You may also like

problem icon

Square Areas

Can you work out the area of the inner square and give an explanation of how you did it?

problem icon

Kissing Triangles

Determine the total shaded area of the 'kissing triangles'.

problem icon

Hallway Borders

What are the possible dimensions of a rectangular hallway if the number of tiles around the perimeter is exactly half the total number of tiles?

Tilted Tank

Age 11 to 14 Short Challenge Level:
Finding the volume of water in the tank
The water in the tank is in the shape of a triangular prism, as shown, so its volume can be found using length $\times$ area of cross-section.



The cross-section is the triangle on the original diagram, shown again below with the sides labelled.


Because the two sides which are labelled are perpendicular, they can be considered to be the base and height of the triangle, so its area is $\frac{1}{2}\times40\times50=1000$ cm$^2$. So the volume of water in the tank is $60\times1000=60\hspace{1mm}000$ cm$^3$.

When the tank is resting on its base, as shown below, the volume of water in the tank is given by $100\times60h=6000h$ cm$^3$.

 

But the volume of water in the tank must also still be $60\hspace{1mm}000$ cm$^3$, so $6000h=60\hspace{1mm}000$. So $h$ must be 10.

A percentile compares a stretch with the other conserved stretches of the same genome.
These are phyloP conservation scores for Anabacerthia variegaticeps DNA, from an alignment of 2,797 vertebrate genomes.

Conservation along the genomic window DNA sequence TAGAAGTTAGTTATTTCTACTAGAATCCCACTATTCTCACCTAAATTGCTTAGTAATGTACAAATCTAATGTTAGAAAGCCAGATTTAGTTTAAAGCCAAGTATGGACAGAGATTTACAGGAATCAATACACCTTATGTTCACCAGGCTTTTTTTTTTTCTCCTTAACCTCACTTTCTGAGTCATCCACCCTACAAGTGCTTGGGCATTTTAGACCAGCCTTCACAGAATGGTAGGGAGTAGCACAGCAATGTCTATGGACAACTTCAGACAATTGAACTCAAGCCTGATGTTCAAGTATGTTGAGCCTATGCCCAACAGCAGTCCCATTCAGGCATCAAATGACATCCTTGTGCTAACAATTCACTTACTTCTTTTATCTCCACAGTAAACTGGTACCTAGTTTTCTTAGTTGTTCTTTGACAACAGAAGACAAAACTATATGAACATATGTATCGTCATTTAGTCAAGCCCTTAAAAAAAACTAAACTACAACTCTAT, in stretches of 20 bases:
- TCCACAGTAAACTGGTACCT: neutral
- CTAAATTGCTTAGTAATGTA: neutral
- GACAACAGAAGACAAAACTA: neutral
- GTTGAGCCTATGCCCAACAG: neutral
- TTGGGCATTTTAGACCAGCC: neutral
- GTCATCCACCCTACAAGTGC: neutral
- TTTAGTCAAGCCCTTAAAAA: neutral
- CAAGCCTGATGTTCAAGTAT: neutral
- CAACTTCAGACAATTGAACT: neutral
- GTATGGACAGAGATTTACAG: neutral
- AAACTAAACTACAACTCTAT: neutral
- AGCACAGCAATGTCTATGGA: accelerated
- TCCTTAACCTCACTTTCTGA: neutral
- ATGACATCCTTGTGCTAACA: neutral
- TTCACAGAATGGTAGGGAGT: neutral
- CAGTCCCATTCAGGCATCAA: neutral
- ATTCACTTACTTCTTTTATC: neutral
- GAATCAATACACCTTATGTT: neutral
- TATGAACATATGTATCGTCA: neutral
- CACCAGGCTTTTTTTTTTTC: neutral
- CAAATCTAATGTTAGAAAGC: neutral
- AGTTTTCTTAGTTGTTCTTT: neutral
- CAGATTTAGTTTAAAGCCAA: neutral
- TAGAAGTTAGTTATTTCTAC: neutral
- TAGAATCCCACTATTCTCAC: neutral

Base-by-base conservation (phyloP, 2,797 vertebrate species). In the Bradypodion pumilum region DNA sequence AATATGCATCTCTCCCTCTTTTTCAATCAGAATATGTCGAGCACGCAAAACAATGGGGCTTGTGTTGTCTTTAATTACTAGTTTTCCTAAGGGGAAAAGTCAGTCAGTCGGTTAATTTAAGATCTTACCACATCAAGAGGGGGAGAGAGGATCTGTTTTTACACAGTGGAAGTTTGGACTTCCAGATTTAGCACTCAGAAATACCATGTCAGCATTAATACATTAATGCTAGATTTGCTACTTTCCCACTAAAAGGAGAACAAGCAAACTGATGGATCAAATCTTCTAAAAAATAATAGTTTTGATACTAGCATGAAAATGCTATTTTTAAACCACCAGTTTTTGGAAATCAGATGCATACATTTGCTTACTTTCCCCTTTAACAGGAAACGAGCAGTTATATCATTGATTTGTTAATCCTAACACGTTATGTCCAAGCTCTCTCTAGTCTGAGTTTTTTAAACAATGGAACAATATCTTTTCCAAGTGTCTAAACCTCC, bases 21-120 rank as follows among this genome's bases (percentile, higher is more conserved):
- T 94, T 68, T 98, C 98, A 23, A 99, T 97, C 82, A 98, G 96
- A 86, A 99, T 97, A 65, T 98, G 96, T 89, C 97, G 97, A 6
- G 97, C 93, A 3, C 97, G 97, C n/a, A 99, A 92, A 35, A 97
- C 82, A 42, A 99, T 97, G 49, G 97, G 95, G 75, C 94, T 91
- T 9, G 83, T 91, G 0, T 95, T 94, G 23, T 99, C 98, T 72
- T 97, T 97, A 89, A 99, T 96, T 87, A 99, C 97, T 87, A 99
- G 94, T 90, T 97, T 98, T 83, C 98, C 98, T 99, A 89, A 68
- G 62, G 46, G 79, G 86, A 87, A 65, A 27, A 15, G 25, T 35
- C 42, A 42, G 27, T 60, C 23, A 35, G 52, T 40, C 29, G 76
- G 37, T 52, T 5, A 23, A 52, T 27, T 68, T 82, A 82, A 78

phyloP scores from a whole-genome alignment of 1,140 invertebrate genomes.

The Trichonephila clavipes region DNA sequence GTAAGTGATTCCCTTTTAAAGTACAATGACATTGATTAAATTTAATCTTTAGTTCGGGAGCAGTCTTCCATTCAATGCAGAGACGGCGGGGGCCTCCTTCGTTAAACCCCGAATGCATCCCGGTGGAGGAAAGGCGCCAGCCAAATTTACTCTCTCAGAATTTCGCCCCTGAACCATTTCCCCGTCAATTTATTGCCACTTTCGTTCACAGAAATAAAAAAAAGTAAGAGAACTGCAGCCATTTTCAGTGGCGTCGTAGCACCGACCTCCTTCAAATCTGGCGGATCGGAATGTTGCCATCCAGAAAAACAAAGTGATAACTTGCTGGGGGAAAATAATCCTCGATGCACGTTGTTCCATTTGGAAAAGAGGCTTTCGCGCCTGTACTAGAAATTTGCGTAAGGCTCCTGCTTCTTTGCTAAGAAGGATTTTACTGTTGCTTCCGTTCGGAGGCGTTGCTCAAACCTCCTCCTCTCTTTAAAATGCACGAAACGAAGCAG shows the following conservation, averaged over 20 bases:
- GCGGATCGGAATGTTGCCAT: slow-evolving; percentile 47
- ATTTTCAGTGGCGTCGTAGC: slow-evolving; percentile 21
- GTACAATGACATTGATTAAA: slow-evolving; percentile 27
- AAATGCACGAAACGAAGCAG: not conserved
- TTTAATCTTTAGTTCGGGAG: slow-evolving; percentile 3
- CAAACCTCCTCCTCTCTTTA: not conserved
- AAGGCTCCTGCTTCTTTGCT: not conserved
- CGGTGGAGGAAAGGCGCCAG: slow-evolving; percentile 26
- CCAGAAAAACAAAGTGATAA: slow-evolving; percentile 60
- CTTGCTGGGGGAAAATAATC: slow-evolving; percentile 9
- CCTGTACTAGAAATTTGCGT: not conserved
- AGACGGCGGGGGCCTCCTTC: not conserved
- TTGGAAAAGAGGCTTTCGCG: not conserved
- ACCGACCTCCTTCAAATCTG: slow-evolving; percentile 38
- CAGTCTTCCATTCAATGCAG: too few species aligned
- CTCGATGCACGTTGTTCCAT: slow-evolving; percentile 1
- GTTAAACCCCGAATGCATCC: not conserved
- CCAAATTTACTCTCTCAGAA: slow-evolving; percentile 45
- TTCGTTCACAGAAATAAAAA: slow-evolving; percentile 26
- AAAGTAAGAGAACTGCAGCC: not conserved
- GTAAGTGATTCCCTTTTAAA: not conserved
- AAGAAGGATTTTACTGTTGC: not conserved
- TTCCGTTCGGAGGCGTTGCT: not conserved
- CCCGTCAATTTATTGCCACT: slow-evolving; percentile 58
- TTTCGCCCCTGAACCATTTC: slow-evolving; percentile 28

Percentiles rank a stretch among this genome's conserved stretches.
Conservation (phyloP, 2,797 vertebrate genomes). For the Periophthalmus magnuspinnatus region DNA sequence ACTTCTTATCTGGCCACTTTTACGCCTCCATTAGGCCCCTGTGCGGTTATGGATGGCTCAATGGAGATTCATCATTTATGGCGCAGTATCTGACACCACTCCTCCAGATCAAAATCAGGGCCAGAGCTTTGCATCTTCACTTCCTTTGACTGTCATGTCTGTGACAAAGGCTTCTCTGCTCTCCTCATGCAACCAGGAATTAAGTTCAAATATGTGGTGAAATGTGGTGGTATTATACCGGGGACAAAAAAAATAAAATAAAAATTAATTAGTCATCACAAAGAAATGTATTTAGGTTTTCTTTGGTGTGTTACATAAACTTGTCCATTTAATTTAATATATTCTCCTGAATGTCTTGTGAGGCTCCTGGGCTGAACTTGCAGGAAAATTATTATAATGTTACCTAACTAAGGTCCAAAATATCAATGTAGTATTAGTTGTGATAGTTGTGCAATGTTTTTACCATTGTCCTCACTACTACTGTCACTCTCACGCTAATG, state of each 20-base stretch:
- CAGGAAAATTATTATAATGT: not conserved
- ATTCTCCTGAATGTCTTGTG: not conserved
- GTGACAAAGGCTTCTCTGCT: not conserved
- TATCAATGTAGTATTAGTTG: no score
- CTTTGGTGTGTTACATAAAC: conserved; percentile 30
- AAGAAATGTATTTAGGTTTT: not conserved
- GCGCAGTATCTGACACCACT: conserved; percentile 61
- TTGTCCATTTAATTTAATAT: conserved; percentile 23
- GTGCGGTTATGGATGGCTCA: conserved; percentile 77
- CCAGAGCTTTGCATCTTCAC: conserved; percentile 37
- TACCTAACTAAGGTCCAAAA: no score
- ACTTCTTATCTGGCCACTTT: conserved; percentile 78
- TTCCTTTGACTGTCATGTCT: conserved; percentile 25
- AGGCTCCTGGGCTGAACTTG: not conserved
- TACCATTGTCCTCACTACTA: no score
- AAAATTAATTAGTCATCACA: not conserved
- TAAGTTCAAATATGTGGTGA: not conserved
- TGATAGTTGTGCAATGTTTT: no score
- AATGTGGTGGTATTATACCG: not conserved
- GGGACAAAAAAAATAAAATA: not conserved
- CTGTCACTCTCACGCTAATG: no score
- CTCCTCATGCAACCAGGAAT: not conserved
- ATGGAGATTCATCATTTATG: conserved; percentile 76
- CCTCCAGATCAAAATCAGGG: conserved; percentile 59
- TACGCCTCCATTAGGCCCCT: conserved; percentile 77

So the height of the water is 10 cm.



Using area only
Because the 60 cm edge will stay in contact with the ground as the tank is rotated, the water in the tank will always form a prism whose length is along the 60 cm edge. So since the volume remains unchanged, the area of the cross-section as seen through the 40 cm by 100 cm face will also remain unchanged.

Splitting the face into triangles
When the tank is tilted, that area is the area of the triangle shown below.
 

The triangle reaches the midpoint of the longer side, so reflecting in the line of symmetry shown below will create 4 congruent triangles inside the rectangle.
 

So the tank must be $\frac{1}{4}$ full.
So when it is flat, the height of the water will be $\frac{1}{4}$ of the height of the tank, which is $\frac{1}{4}$ of 40 cm, which is 10 cm.


Finding the area of the water
When the tank is tilted, that area is the area of the triangle shown below.



Because the two sides which are labelled are perpendicular, they can be considered to be the base and height of the triangle, so its area is $\frac{1}{2}\times40\times50=1000$ cm$^2$.

When the tank is flat, that area is the area of the rectangle shown below.



The area of the rectangle is $100\times h$ cm$^2$, so, since this area is still the same as the area of the triangle, $100h=1000$, so $h=10$.

So the height of the water is 10 cm.
You can find more short problems, arranged by curriculum topic, in our short problems collection.